Sustainable recycling is measured in miles

Poly Recovery Pelech and Mooney Sustainable recycling is measured in milesJohn Pelech might be described as a benevolent maniac who wants everyone within 100 miles of him to know that not all recyclers are the same.

He is on a mission to acquaint business owners who generate tangible waste with the concept of sustainable recycling, a term he coined to differentiate typical recycling efforts, which often ship recycled materials to China and other distant places, from ones like his that find local outlets where waste can be put to use.

“Our sustainable recycling program is the first of its kind in the country as far as we know,” said Pelech, founder and chief executive officer of Poly Recovery, located in Portsmouth, New Hampshire.

Pelech advocates Poly Recovery’s 100-mile Solution, meaning he strives to repurpose or recycle waste within 100 miles of where it is generated.  He claims to be successful about 95 percent of the time and in many cases he will certify his success.  As you might expect, finding local outlets sometimes requires what many consider to be unconventional recycling practices.

“If you can’t find a solution within 100 miles, you have to make one,” said Pelech with a hint of can-do attitude that exemplifies his approach to his work. “Cardboard, for example, goes to a local game boards manufacturer 45 miles from here.”

“What really sets us apart is our ability to take mixed plastics, blend other things with them, and make an extrudable material that is suitable for making end products like speed bumps,” said Pelech.

“It’s about developing relationships.  We’ve discovered plastics that we could do something with that were bailed up and sitting on a dock waiting to be shipped to China,” said Michael Mooney, chief recycler at Poly Recovery.

Mooney might be known as a business developer if he worked for a more staid company.

“The vast majority of plastics in New England are trucked to the Carolinas where they are pelletized and recycled, but when we find a way to repurpose them here in New England, we can significantly reduce the carbon impact,” said Pelech.

“When I tell people that they don’t have to sort their recyclables and we’re not going to be charging them for a trailer or tonnage, and in some cases we will give them money for their junk, I get some very strange looks,” said Mooney.

“We compete with dumpster haulers that charge businesses to truck waste to the nearest landfill,” explained Pelech.

“We also compete against traditional recyclers who can find better prices farther away.  Keeping it local isn’t always the most lucrative option and that’s a problem.  But we’re committed to the cause,” added Mooney.

Another issue is reliability of materials for manufacturers.  Poly Recovery has to demonstrate that it can sustain the flow of materials before it can expect manufacturers to commit to Poly Recovery in lieu of a more conventional sources.  This sometimes means Poly Recovery must store materials until a manufacturer calls for them, according to Mooney.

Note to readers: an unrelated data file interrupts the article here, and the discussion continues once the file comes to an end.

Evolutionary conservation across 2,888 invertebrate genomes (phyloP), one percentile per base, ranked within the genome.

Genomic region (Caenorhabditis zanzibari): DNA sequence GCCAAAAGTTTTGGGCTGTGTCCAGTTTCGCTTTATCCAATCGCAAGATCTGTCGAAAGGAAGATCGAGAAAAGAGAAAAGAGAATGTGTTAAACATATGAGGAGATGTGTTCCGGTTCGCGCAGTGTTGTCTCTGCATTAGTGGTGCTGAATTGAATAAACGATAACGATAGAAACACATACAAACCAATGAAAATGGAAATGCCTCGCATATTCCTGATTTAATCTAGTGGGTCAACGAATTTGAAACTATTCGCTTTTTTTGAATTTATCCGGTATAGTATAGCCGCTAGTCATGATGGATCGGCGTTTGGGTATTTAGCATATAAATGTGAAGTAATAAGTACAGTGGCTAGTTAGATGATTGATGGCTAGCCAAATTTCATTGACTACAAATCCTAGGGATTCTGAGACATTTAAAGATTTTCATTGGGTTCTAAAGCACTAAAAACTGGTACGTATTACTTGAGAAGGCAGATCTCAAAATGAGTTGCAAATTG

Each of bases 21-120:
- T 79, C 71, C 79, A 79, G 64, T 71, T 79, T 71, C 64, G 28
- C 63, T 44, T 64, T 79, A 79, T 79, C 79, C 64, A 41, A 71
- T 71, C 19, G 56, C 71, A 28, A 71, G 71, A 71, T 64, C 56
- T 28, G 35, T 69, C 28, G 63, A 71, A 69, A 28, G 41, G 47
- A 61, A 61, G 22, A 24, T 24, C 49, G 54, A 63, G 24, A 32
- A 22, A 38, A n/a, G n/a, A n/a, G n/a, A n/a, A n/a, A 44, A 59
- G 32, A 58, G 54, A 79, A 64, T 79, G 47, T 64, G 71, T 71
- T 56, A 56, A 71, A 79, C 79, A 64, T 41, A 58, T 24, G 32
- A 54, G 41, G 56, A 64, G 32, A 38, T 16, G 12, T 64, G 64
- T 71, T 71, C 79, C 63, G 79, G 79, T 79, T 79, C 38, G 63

“We have been approached about franchising our business, but haven’t taken any steps in that direction,” said Pelech.  “In theory we could have a facility every 100 miles.”

“The problem is that you would need a John Pelech to run each location, and there aren’t too many people who will stay up until four in the morning dreaming up new ways to get rid of plastic,” noted Mooney.


Pelech and Mooney concede that Styrofoam, which they refer to as expanded polystyrene, or EPS, remains one of their biggest challenges.

“The best way to handle EPS is to densify it and make it into blocks,” said Pelech.  “Even then, your major outlets are all oversees.  It does recycle nicely, but it’s so bulky that it’s completely unfeasible to truck it anywhere before it’s densified.  If you don’t convert it to blocks, it costs 6.5 cents per pound to truck it just 10 miles.”

Surprisingly, Pelech does not advocate banning EPS in spite of the challenges associated with recycling it.  “EPS has its place.  Many people say that the best long-term solution is to use alternate materials that can be recycled or will at least decay in a landfill, but those options come with their own problems.  Packing peanuts made of alternate materials, for example, weigh more and therefore require more energy to ship.  We need to develop a means of recycling EPS where it is – at least until we find another packaging material that is as light and versatile.”

I got the distinct feeling that Pelech was going to work on EPS recycling solutions as soon as we ended our conference call.  I think the world needs more benevolent maniacs.

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3 Responses to Sustainable recycling is measured in miles

  1. Jenna Pelech says:

    It is good to hear that businesses are responding to a recycling plan that makes sense…and one that can possibly generate revenue….what a concept!

  2. Joe McCreight says:

    The operations at PolyRecovery are unique and cordial over their competitors in New England and my friends are telling each other about it. Thank you Mike and John for your hard work!

  3. Andrew Hartmann says:

    As a fossel fuels supplier, we thank you for your tremendous efforts in
    making New England greener !
    You have inspired Hartmann Oil Company and it’s employees to recycle 100 % of our cardboard and plastics we would normally toss in a dumpster.


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